For older adults looking to sharpen their mental abilities, Facebook may be the way to go, according to preliminary psychology research which suggests that men and women older than 65 who learn to use Facebook could see a boost in cognitive function.
Janelle Wohltmann, a graduate student in the Univesity of Arizona department of psychology, set out to see whether teaching older adults to use the popular social networking site could help improve their cognitive performance and make them feel more socially connected.
Her preliminary findings were shared at the International Neuropsychological Society Annual Meeting in Hawaii, and show that older adults, after learning to use Facebook, performed about 25 percent better on tasks designed to measure their ability to continuously monitor and to quickly add or delete the contents of their working memory – "updating" in social science parlance.
Wohltmann, her research adviser Betty Glisky, professor and head of the department of psychology, and a team of undergraduate and graduate research assistants showed 14 older adults who had either never used Facebook (or used it less than once a month) how to add friends and told them to become Facebook friends only with those in their training group. They were asked to post on the site at least once a day.
A second group of 14 non-Facebook using seniors instead was taught to use an online diary site, Penzu.com, in which entries are kept private, with no social sharing component. They were asked to make at least one entry a day, of no more than three to five sentences to emulate the shortness of messages that Facebook users typically post.
The third group of 14 was told they were on a "wait-list" for Facebook training, which they never actually completed.
Prior to learning any new technologies, study participants, who ranged in age from 68 to 91, completed a series of questionnaires and neuropsychological tests measuring social variables, such as their levels loneliness and social support, as well as their cognitive abilities. The assessments were done again at the end of the study, eight weeks later.
In the follow-ups, those who had learned to use Facebook performed about 25 percent better than they did at the start of the study on tasks designed to measure their mental updating abilities. Participants in the other groups saw no significant change in performance.
The Facebook study was designed to duplicate existing evidence about how learning new tasks can help older adults with overall cognitive function, as well as research suggesting a possible link between social connectedness and cognitive performance.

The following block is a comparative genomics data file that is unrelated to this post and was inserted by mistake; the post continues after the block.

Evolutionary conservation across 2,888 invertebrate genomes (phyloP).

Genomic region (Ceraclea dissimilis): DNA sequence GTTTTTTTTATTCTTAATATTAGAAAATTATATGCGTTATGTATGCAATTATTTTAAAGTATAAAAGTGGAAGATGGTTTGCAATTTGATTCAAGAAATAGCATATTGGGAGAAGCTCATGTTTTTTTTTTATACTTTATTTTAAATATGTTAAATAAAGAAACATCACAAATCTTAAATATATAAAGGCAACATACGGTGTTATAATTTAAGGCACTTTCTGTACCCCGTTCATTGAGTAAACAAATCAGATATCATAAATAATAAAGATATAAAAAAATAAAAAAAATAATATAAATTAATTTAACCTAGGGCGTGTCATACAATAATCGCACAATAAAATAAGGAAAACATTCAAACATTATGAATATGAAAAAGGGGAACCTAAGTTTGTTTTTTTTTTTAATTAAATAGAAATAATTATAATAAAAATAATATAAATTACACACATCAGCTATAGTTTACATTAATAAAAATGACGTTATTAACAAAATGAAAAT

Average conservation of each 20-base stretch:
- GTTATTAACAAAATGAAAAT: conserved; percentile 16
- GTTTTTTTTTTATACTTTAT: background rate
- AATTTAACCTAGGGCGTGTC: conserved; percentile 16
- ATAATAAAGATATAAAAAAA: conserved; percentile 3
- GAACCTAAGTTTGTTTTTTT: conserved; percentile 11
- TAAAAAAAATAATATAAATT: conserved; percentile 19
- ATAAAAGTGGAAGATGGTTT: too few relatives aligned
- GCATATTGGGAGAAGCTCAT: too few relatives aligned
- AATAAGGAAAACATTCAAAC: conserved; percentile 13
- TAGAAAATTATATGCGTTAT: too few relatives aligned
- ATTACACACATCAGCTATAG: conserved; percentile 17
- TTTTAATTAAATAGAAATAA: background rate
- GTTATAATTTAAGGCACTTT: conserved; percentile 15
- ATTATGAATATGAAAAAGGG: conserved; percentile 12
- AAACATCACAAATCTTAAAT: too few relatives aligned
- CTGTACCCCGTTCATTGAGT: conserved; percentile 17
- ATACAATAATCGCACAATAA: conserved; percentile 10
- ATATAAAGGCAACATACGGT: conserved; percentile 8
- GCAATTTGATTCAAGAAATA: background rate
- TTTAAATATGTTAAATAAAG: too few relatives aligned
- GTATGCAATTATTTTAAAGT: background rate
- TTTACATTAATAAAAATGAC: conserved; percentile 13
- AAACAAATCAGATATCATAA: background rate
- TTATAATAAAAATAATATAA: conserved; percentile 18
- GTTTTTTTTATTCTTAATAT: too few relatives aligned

"The idea evolved from two bodies of research," she said. "One, there is evidence to suggest that staying more cognitively engaged – learning new skills, not just becoming a couch potato when you retire but staying active – leads to better cognitive performing. It's kind of this 'use it or lose it' hypothesis. There's also a large body of literature showing that people who are more socially engaged, are less lonely, have more social support and are more socially integrated are also doing better cognitively in older age."
Further analysis is needed to determine whether using Facebook made participants feel less lonely or more socially connected. Likewise, further analysis is needed to determine whether, or by how much, Facebook's social aspect contributed to improvements in cognitive performance. Wohltmann suspects that the complex nature of the Facebook interface, compared to the online diary site, was largely responsible for Facebook users' improved performance.
"The Facebook interface is actually quite complex. The big difference between the online diary and Facebook is that when you create a diary entry, you create the entry, you save it and that's all you see, versus if you're on Facebook, several people are posting new things, so new information is constantly getting posted," she said. "You're seeing this new information coming in, and you need to focus on the new information and get rid of the old information, or keep it in mind if you want to go back and reference it later, so you have to constantly update what's there in your attention."
Participants in the study, who had an average age of 79, represent a demographic whose social media behavior has not been closely examined.
"Facebook is obviously a huge phenomenon in our culture," Wohltmann said. "There's starting to be more research coming out about how younger adults use Facebook and online social networking, but we really don't know very much at all about older adults, and they actually are quite a large growing demographic on Facebook, so I think it's really important to do the research to find out."